I’ve noticed that quite often people commit a logical fallacy that isn’t part of the classic list of fallacies.
The Package Deal Fallacy: Inferring (and attacking) from a speaker’s belief in one idea (A) that they must believe another idea (B) that is not a necessary logical result of A but which is frequently associated with it. Belief in A is presumed to constitute a “package deal” including belief in B. A and/or B could also be actions frequently associated with other beliefs or behaviors.
Below are some examples of the fallacy in action with some commentary on each:
1) John is opposed to gun control laws. Therefore, John must also oppose same-sex marriage because opposition to gun control laws is frequently associated with opposition to same-sex marriage.
People frequently make assumptions like this because we are so accustomed to seeing that people who oppose gun control laws also oppose same-sex marriage. It is frequently true that people hold these beliefs in tandem, but there is no logically necessary connection between them.
2) Frank is an avid NASCAR fan, so he must be opposed to gun control laws, because most NASCAR fans are Republicans and most Republicans oppose gun control laws.
Here we have an instance where a behavior is associated with both another behavior and a belief, neither of which are a necessary result of the initial behavior.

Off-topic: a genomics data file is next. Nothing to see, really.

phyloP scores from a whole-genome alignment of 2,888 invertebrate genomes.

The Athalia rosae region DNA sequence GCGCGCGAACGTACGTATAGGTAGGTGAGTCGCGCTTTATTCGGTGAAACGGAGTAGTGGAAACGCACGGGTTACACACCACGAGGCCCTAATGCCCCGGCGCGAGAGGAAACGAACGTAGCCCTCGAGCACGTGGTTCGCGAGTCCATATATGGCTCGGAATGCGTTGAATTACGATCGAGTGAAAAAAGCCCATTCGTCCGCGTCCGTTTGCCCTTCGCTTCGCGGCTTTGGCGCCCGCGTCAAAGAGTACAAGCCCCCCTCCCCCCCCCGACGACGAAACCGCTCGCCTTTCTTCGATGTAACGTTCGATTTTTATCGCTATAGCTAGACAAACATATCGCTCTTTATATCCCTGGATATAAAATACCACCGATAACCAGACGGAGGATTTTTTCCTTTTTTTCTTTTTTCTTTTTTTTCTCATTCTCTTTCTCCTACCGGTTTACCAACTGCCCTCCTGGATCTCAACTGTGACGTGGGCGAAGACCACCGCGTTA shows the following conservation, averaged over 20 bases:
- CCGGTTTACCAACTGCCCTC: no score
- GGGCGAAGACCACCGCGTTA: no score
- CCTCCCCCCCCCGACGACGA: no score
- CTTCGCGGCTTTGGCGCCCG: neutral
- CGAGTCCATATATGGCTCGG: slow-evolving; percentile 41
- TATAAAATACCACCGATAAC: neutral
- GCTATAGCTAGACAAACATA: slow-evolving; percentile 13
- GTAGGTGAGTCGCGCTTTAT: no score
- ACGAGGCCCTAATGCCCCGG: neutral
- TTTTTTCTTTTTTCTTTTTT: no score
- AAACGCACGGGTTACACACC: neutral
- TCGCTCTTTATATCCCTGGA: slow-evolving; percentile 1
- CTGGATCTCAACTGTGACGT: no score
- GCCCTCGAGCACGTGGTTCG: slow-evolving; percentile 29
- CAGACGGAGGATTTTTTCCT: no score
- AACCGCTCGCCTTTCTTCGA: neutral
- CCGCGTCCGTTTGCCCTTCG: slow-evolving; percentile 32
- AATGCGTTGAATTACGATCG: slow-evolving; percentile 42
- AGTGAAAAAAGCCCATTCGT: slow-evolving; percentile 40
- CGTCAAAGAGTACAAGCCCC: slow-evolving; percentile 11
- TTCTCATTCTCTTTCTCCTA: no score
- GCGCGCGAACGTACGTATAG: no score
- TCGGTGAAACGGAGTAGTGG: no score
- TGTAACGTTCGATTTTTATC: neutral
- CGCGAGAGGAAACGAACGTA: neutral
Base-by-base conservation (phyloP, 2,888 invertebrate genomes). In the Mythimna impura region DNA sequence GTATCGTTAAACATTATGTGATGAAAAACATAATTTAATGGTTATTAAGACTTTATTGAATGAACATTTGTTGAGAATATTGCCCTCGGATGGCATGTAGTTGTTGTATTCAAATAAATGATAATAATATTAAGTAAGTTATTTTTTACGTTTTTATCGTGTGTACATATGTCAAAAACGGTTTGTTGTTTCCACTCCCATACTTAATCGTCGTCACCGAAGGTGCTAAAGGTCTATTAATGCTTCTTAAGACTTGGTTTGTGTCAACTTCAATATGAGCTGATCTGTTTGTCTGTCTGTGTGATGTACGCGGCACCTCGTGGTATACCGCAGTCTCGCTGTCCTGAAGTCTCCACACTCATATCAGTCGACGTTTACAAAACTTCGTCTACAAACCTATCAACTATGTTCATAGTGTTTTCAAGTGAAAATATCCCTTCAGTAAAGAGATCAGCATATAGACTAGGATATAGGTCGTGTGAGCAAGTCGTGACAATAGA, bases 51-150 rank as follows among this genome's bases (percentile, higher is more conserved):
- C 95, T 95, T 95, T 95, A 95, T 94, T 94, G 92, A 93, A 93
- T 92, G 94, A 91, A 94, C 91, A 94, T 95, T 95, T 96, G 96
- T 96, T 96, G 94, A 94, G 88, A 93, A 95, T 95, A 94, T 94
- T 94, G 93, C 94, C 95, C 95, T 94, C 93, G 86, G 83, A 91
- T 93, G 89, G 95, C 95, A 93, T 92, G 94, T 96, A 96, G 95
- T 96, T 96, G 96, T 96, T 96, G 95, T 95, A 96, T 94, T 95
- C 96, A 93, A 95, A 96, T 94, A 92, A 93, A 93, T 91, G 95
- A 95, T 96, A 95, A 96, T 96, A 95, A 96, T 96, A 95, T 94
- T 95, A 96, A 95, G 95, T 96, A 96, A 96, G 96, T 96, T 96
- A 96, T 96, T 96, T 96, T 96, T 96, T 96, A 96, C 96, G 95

3) Jack says that he does not believe that the neo-Darwinian synthesis is true because he does not believe that mutations occur randomly. So he must not believe in common descent and therefore believe in ex-nIhilo creationism.
This example is a bit more subtle, because Jack has expressed disbelief in a position that is itself a package deal composed of many different elements. The key here is recognizing that Jack has criticized only one specific element of the package deal. Here therefore cannot subscribe to the deal as a whole, but that does not commit him to believing that the rest of the theory is in error. Jack may well believe in common descent but he may well disbelieve in the random element of mutations. He may be mistaken in disbelieving in the randomness of mutations, but this does not commit him to disbelief in common descent. I suppose that one could say that this instance of the fallacy is a subspecies of Strawman Argumentation because it misrepresents a speaker’s position.
Why is it that people commit this sort of fallacy? I believe that it is simply because we are conditioned through repeated experience to expect that beliefs or desires that are frequently conjoined are necessarily conjoined. As David Hume put it, “after a repetition of similar instances, the mind is carried by habit, upon the appearance of one event, to expect its usual attendant, and to believe that it will exist.” We thereby infer a necessary connection although no such connection may exist.
I try my best to avoid this kind of sloppy thinking, and I encourage you to do the same.